Letter to editor of newspaper discussing language problem

Last updated on June 6th, 2021 at 05:45 pm

Today in this article I will share how to write a Formal Letter to Editor of a newspaper discussing language problems. In this letter, a person is discussing the language problem in India and expressing his views through newspaper.

Formal Letter Writing to editor of newspaper discussing language problem

Formal Letter Writing to editor of newspaper discussing language problem in India

32, Dabbar Lane,
Udhampur

5 Sept, 20…..

The Editor,
The Aftab,
Srinagar.

Dear Sir,

I shall feel obliged if you very kindly insert my enclosed article on the Language Problem in India in the esteemed columns of your Daily.

India is a vast country consisting of different people, many languages, etc. As many as 50 different major languages are spoken in India. The language problem is very ticklish. In the absence of a common medium of expression, free intercourse of communication and exchange of ideas between one linguistic group and another becomes difficult. So long as the English ruled India English was the medium of expression and inter-state communication. After independence, a cry was raised that English should be replaced by Hindi immediately.

But the framers of our constitution took a realistic view and decided that English should continue as an associate language with Hindi for official purposes, till 1967.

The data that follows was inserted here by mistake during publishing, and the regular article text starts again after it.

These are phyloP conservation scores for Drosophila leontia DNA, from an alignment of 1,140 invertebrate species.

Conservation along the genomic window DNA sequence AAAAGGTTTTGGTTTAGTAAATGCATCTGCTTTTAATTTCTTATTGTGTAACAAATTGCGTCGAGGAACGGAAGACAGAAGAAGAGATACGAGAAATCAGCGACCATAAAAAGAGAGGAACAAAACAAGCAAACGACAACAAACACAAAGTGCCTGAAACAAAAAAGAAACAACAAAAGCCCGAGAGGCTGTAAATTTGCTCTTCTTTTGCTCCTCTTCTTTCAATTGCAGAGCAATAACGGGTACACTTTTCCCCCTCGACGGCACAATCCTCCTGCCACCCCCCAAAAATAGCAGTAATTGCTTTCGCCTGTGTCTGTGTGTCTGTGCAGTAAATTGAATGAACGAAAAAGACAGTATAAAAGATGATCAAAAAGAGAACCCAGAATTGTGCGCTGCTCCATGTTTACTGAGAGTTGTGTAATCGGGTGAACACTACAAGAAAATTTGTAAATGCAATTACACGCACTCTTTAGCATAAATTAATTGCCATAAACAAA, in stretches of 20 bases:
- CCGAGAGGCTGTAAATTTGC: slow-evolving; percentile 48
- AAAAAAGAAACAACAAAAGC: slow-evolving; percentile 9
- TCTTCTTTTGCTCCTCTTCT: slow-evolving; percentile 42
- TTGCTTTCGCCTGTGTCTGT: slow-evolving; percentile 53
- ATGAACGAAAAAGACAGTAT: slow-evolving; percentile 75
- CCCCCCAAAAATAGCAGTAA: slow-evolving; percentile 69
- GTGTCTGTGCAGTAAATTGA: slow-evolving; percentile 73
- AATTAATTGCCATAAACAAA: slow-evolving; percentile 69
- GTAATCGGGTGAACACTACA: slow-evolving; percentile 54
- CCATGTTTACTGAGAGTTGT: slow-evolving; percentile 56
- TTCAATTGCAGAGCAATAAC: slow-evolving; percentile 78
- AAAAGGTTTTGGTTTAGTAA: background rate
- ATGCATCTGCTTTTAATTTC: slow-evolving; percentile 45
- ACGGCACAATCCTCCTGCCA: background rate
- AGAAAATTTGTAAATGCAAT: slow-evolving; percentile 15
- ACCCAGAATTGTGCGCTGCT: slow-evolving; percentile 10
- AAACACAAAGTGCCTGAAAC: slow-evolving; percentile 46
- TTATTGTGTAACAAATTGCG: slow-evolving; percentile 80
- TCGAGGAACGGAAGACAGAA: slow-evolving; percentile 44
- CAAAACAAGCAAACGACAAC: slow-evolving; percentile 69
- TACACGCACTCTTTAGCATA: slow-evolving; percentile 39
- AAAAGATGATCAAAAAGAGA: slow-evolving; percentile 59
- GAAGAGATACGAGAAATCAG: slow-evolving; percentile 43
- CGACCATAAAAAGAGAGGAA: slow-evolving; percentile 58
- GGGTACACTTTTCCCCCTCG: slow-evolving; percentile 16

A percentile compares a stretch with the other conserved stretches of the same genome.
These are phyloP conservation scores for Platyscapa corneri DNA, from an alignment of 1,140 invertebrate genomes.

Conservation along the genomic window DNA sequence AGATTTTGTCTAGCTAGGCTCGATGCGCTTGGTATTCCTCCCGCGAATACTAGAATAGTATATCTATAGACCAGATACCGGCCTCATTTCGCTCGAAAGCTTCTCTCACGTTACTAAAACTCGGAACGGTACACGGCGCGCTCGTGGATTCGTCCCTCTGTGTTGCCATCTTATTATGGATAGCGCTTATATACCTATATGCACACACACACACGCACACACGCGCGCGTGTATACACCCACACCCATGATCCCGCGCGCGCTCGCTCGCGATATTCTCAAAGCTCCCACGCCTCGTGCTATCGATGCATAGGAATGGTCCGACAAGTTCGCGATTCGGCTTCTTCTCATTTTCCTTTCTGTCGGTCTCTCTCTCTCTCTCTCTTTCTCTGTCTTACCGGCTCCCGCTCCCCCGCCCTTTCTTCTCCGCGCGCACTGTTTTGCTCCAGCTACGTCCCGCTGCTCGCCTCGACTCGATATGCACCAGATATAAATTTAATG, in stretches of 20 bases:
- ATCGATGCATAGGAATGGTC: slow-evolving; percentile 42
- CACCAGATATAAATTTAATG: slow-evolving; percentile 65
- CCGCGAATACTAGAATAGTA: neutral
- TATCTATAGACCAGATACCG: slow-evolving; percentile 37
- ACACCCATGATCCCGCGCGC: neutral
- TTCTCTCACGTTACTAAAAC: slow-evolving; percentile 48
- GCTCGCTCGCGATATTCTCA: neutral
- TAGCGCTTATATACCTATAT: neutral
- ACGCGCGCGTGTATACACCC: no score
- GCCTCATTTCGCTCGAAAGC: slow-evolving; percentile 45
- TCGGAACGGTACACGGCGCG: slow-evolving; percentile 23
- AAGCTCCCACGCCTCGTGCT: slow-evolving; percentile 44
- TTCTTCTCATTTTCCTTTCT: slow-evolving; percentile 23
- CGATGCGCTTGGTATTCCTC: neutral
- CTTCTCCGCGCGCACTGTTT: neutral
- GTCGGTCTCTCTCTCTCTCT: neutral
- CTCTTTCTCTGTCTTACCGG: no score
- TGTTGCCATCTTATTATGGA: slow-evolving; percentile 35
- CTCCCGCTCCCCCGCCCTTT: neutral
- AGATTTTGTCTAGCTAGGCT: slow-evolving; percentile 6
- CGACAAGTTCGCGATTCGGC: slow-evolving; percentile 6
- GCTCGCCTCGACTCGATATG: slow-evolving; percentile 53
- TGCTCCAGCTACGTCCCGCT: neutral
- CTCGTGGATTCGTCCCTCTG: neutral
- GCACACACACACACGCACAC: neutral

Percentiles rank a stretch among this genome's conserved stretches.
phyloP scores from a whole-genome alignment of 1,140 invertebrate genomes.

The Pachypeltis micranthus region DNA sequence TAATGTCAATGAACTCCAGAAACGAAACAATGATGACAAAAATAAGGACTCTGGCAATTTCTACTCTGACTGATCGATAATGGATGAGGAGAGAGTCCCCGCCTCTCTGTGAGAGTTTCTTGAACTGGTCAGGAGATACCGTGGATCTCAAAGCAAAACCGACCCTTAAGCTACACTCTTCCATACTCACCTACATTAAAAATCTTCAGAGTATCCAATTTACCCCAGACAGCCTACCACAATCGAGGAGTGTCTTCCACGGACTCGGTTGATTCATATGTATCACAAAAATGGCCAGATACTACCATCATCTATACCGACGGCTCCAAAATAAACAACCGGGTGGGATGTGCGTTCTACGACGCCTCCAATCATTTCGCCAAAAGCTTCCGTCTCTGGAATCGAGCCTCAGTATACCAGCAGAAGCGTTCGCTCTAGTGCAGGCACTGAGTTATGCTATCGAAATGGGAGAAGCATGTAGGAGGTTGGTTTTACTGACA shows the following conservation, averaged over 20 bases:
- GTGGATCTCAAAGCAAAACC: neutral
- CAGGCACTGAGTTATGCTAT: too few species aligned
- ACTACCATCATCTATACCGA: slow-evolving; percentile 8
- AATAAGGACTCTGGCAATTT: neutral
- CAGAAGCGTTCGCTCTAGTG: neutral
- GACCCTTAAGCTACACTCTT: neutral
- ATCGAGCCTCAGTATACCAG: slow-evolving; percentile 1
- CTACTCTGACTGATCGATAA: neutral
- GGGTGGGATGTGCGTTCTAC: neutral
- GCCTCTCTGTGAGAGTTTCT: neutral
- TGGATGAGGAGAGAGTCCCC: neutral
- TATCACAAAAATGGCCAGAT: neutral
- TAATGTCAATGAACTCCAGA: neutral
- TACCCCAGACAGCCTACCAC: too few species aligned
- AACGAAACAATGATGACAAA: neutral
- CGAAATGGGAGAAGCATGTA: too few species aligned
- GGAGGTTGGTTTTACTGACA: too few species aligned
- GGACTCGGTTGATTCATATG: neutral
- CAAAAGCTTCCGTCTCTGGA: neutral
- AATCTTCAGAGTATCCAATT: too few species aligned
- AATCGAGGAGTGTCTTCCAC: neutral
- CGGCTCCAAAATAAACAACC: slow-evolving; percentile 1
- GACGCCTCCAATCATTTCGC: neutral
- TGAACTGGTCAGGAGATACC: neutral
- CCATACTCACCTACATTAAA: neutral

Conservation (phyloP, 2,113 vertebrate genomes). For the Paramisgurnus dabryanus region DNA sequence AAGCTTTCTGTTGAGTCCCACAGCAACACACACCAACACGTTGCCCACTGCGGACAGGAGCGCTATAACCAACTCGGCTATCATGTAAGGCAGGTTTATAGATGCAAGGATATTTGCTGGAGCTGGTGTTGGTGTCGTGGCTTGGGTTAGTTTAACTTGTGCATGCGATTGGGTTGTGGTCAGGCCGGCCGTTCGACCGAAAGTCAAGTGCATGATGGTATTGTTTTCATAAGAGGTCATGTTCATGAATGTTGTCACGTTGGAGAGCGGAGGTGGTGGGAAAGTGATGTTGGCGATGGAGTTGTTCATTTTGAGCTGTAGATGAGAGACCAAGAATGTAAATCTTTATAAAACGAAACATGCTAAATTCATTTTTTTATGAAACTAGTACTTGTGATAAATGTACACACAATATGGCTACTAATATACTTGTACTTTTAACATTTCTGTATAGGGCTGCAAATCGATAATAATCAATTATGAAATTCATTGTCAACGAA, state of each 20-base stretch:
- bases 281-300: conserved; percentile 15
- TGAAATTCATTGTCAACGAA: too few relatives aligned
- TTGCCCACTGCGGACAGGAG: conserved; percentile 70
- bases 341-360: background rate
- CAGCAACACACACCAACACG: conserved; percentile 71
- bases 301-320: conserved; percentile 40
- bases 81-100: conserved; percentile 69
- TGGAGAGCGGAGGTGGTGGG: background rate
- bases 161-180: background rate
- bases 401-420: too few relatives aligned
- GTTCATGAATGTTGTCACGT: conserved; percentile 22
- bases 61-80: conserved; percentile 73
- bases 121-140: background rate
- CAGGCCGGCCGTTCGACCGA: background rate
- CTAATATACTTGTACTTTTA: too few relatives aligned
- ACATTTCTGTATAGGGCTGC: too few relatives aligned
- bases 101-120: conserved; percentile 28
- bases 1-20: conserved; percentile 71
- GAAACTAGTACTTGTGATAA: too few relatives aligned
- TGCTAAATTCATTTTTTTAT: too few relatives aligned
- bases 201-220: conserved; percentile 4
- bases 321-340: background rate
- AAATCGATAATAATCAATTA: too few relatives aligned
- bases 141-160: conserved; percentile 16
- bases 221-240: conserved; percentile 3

One of the major problems facing India today is the language problem. It has three aspects :

(i) finding a suitable official language,
(ii) a link language and
(iii) the medium of instruction.

In 1967 when English was to be replaced by Hindi, the national language, there was strong opposition against Hindi in the Southern states. It was argued that Hindi being the language of the people of the North, would give them superiority over the people of the South in competitions and job opportunities too. Therefore, the then Prime Minister of India gave an assurance to the non-Hindi speaking people and states that Hindi would not be forced upon them. English was, therefore, given a further extension as an associate language in the Language Bill of 1967. It gave the states an option to switch over to Hindi as and when they were ready to do so.

Those states which are not prepared to switch over to Hindi insist on communicating with the center and other states in English as laid down in the Language Bill of 1967. Those states which have switched over to Hindi, correspond with non-Hindi states in Hindi but provide a copy of an English translation of the communication to the latter. Of course, different states will continue to use their own regional languages for official work in their own respective states.

The third aspect of the language problem viz., as a medium of instruction, is a tricky one. Since English has been the medium of instruction in all major subjects at the university stage and in Mathematics and Science at the school stage. As the sentiments of the people against English, being the language of the ex-rulers, were very strong, the three-language formula was suggested. It stipulated teaching through the medium of the regional language in some or all subjects at all levels and compulsory knowledge of Hindi and English or some modern Indian language other than the regional language and Hindi.

The problem of the language is ticklish. Unless all the states co-operate and people give wide evidence of the spirit of nationalism. The language problem will remain a recurring nuisance.

Yours Truly,
A public servant.


Also, read about a Formal letter to the editor of a newspaper for unsanitary conditions.

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